I don't need to turn around to know she is there.
'Hello - How lovely to see you,' I call. 'Come in and sit down why don't you.'
Cath hesitates in the doorway but smiles and comes in. She looks thinner I notice, her face has taken on a gauntness I recognise. She hovers near the window clutching her shoulder bag. Her shoes are on and her cardy is done up as though ready to leave.
'How are you, Cath? '
She screws up her nose unsure of how to answer.
'Not sure where I'm supposed to be,' she utters shyly. ' I think it's somewhere over there.' She gestures down to the garden.
Mum stirs for a moment and my attention shifts until she settles again - mouth open.
'Are you off somewhere today Cath? Are your family coming to visit?'
The question is too complicated but at least she still has some conversation. She drops into the armchair with a weary sigh as though coming in from a hard days graft. I remember mum doing the same at this stage. With some amusement we would ask what she'd been up to and she would reel off a list of jobs she used to do. It got less funny as time went on. To the untrained eye all was well, mobility, demeanour, dress sense. Only as conversation ensued did one realise things were not as they seemed. The beginning of the end had begun.
'I like your cardy,' I offer with genuine encouragement. And in truth, it is quite becoming on her sleight figure.
She looks down to study herself and spots the blob of something from breakfast.
'Did you get dressed by yourself ?'
Intrigued by the question, Cath pulls the zip on her cardigan down to reveal a pyjama top which she shows me.
A sudden flash of Mum flushed with effort asking 'Is this right?' Her face searching for reassurance of the topsy-turvy ensemble hanging on her frame.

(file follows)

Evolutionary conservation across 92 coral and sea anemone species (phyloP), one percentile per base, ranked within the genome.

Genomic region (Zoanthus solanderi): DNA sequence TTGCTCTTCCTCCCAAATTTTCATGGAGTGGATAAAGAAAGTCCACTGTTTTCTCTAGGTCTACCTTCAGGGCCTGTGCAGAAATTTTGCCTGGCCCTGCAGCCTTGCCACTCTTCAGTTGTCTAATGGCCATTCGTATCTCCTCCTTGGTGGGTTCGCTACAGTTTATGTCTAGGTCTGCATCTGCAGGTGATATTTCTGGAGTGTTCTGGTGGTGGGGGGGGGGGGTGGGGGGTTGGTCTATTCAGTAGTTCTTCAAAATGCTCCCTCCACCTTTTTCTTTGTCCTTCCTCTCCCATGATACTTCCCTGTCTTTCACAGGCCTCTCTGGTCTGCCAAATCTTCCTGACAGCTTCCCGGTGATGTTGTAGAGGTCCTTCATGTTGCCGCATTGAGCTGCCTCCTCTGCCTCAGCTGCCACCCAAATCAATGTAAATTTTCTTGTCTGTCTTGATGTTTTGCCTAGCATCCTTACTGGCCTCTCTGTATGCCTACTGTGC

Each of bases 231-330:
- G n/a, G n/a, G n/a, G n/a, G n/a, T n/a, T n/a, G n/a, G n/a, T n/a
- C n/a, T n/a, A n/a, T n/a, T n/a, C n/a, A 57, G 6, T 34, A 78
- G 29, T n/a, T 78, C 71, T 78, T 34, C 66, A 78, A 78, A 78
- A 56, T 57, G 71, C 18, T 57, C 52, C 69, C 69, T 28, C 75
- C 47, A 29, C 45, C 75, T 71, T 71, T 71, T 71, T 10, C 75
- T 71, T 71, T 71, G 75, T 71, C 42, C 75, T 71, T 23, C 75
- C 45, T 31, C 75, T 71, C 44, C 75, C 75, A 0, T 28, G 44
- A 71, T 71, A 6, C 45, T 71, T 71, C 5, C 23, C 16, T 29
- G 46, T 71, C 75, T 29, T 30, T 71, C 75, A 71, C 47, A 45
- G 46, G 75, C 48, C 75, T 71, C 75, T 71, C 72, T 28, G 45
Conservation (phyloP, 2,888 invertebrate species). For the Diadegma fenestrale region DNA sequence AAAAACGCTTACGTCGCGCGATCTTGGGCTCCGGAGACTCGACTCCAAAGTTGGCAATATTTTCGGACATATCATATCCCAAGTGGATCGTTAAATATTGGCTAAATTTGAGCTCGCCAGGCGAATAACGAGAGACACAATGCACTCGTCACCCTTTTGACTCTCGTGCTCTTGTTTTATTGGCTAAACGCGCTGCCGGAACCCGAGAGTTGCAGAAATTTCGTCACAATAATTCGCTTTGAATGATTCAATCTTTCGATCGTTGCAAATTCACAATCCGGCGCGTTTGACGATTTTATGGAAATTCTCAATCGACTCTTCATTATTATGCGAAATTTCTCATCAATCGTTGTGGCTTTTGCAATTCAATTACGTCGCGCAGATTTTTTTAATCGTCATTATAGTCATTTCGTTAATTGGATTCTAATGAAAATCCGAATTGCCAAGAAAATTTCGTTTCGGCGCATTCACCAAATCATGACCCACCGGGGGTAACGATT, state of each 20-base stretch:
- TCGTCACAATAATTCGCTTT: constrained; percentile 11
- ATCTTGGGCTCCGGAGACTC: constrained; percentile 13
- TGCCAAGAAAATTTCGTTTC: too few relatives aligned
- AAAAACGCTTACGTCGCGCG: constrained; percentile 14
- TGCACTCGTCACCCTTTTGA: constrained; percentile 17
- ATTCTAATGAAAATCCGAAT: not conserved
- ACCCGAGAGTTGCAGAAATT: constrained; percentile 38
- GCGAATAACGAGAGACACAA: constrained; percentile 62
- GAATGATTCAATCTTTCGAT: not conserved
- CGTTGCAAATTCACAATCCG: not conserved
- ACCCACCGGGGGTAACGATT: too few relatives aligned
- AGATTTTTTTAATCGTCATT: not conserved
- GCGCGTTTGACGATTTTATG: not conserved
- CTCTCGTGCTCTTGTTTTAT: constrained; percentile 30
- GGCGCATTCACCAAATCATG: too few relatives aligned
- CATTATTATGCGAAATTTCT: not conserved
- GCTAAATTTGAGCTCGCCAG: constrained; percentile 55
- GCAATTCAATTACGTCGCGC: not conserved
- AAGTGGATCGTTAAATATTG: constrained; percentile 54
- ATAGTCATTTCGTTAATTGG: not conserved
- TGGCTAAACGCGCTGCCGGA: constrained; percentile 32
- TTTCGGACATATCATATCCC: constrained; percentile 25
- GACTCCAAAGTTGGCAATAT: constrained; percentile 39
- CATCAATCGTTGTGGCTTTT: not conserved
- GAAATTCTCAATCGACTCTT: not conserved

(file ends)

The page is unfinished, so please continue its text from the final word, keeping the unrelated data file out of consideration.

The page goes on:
'Oh - very nice, ' I laugh. Cath smiles too, enjoying the joke.
I concentrate on mum's sleeping face pondering her journey from awareness to oblivion. In the background Cath searches her cuffs for...a hanky? Unrewarded, she opens her bag and finds one but the intention is already lost. She stares at the flimsy white square before shredding it. The instinct is so familiar - like having two mums in the room. Before and after.
'I'm sure I'm supposed to be somewhere.' She looks nervous, fidgety.
'Don't worry, you're safe here and if you feel lost, there is always someone to ask isn't there. They're good people, very caring.'
'But I feel so...' she searches the air with her hand before drawing it back to the nape of her neck. '...hopeless.'
Her eyes are beseeching me to help so I say a silent prayer asking for some.
Mum stirs again.
'This is my mum,' I blurt. 'Her name is Mary and if she could she would sit up and have a lovely chat with you.'
Cath smiles sympathetically as she takes in the tiny mound beneath the new pink blanket. For a moment the room is filled with the hissing and creaking of pressure pads as they inflate and deflate in turn. Her eyes travel to mum's face which is relaxed and far beyond care for the what, who and how of everyday life.
'It's sad to think some poor people can end up like this.' She murmurs comfortingly.